Sir Thomas More

Writer / Saint

Born: 7 February 1478
Died: 6 July 1535 (beheading)
Birthplace: London, England
Best known as: The author of Utopia
Thomas More was called "a man for all seasons," a nickname reflecting his multi-talented life as an author, humanist, statesman and (finally) martyred Catholic saint. More is remembered as the counselor who clashed with King Henry VIII, refused to acknowledge the king's supremacy over the church, and was finally imprisoned and beheaded. (More was canonized in 1935 by Pope Pius XI.) More is also known as the author of the book Utopia (1516), which describes a fictional country in which crime and poverty don't exist, possessions are shared, and humanistic ideals prevail. More coined the term Utopia (from the Greek "no place"), and it is now used to mean any fictional place of idealized perfection.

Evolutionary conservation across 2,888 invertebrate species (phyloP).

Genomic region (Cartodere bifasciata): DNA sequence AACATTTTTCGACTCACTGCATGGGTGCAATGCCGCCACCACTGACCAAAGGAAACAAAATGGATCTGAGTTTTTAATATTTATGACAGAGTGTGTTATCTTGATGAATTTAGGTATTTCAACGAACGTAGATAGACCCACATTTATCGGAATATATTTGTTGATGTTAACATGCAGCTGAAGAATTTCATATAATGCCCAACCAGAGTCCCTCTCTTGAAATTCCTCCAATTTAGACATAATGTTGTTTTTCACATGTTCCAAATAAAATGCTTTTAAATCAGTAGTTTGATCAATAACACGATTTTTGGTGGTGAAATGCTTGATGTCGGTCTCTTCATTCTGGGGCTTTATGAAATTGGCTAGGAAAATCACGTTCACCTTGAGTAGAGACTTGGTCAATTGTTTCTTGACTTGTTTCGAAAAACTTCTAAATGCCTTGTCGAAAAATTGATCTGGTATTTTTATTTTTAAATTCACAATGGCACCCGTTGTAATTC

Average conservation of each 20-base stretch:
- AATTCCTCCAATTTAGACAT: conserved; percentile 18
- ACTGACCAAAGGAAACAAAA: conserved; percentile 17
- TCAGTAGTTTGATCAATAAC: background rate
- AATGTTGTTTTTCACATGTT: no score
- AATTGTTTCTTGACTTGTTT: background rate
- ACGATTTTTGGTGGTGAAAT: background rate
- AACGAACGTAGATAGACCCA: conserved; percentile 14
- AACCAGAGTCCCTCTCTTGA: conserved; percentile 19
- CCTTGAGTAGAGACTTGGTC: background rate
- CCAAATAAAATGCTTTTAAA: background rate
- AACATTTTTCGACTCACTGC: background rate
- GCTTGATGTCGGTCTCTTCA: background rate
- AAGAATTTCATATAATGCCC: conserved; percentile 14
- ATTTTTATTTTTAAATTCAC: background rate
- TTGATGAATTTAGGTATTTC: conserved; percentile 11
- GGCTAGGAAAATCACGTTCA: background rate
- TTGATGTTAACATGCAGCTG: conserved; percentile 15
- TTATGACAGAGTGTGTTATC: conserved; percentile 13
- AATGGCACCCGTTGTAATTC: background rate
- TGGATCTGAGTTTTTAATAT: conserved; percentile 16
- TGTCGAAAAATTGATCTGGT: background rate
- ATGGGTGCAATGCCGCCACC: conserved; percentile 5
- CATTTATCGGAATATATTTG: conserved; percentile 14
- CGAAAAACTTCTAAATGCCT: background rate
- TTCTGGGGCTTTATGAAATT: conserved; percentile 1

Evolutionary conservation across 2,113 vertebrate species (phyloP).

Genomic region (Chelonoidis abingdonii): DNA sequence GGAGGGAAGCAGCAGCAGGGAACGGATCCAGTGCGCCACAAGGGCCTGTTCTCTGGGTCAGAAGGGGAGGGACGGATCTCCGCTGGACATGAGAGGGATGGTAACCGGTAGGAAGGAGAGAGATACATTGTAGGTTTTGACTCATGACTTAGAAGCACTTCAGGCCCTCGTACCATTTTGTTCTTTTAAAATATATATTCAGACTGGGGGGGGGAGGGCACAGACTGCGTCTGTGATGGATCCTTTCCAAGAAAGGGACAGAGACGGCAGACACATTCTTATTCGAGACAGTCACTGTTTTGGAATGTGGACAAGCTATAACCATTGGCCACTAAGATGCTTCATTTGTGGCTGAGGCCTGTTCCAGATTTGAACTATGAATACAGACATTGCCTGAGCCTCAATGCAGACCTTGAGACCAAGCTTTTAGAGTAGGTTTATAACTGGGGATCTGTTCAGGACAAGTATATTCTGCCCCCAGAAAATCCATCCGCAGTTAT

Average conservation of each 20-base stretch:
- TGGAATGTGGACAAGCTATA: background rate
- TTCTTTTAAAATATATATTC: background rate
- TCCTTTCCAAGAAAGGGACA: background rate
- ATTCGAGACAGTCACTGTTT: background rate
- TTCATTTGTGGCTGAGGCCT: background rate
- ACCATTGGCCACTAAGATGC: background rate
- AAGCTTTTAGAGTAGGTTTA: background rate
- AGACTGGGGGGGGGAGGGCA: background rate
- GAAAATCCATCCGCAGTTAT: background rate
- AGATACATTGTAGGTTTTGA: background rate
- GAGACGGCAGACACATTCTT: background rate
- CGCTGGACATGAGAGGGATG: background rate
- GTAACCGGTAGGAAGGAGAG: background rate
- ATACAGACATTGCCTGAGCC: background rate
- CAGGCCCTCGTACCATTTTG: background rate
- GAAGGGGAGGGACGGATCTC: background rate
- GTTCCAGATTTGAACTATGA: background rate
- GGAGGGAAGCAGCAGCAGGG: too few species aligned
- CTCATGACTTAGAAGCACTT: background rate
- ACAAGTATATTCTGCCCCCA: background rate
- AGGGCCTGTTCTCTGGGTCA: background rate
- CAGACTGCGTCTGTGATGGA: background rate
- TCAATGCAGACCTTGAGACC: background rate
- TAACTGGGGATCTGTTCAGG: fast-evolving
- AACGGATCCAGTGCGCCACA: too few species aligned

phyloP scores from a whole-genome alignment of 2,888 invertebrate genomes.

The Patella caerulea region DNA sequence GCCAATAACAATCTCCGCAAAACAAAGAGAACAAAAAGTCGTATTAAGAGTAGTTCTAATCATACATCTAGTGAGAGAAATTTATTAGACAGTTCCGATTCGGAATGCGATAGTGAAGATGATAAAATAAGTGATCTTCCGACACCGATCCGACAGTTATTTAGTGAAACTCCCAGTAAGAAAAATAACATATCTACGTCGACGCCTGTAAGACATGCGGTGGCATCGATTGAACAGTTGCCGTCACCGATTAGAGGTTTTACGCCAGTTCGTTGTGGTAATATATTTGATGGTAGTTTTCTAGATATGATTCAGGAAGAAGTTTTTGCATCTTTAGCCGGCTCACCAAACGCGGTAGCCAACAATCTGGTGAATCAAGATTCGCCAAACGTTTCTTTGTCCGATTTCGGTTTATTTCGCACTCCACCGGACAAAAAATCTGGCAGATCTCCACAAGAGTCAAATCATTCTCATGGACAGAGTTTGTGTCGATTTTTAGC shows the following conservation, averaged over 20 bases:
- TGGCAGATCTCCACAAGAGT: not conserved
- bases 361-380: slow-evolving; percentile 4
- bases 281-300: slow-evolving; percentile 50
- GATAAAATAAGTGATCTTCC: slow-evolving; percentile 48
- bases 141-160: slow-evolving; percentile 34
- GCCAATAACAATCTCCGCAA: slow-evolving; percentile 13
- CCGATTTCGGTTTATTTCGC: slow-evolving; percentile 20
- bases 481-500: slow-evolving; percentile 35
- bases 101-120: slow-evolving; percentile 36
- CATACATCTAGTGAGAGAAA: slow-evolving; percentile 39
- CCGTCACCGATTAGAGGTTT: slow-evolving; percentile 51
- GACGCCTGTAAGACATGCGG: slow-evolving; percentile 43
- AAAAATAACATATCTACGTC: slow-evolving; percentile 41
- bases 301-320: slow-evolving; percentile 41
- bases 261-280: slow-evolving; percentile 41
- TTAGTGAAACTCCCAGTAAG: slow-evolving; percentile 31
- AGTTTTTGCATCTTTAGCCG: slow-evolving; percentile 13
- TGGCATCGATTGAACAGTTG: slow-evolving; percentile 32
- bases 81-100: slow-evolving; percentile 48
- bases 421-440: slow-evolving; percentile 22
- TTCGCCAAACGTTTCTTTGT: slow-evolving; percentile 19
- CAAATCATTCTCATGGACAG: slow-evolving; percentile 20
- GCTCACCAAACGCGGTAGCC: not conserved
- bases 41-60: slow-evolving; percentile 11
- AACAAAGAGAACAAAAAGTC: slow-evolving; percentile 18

Extra credit: The 1966 movie A Man For All Seasons, based on Robert Bolt's play, won six Oscars including the best actor award for Paul Scofield.

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